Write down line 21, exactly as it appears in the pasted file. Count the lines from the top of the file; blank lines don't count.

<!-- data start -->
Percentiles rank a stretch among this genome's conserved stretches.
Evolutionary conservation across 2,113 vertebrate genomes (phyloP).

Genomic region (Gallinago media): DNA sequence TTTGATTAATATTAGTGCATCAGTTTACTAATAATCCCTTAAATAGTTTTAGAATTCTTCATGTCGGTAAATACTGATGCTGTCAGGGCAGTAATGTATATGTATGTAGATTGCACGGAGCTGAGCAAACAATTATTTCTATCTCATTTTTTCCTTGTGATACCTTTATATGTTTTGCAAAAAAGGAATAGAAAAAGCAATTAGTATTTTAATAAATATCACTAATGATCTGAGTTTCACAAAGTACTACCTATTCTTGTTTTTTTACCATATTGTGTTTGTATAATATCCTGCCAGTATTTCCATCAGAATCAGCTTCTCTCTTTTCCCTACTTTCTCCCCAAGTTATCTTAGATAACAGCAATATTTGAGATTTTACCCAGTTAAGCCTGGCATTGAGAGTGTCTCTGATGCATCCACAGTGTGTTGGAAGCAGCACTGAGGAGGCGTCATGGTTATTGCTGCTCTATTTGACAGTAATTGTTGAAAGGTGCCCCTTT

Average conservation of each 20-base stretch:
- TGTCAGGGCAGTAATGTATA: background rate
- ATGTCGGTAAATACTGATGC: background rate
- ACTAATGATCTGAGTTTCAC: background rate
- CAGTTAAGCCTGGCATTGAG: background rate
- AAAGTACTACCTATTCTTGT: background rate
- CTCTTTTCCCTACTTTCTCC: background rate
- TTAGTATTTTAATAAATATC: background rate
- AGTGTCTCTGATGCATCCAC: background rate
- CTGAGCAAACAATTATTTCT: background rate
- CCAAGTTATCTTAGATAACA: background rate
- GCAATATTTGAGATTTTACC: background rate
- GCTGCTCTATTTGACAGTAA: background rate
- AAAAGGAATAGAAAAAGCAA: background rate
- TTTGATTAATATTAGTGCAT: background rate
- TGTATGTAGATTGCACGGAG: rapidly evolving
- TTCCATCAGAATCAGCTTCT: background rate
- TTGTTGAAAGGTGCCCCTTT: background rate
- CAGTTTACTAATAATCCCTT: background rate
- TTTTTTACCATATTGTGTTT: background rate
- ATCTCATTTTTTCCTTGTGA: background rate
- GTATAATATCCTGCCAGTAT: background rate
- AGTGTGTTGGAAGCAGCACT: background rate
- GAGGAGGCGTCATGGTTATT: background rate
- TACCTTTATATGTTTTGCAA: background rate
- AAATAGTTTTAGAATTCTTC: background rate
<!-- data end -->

- TTGTTGAAAGGTGCCCCTTT: background rate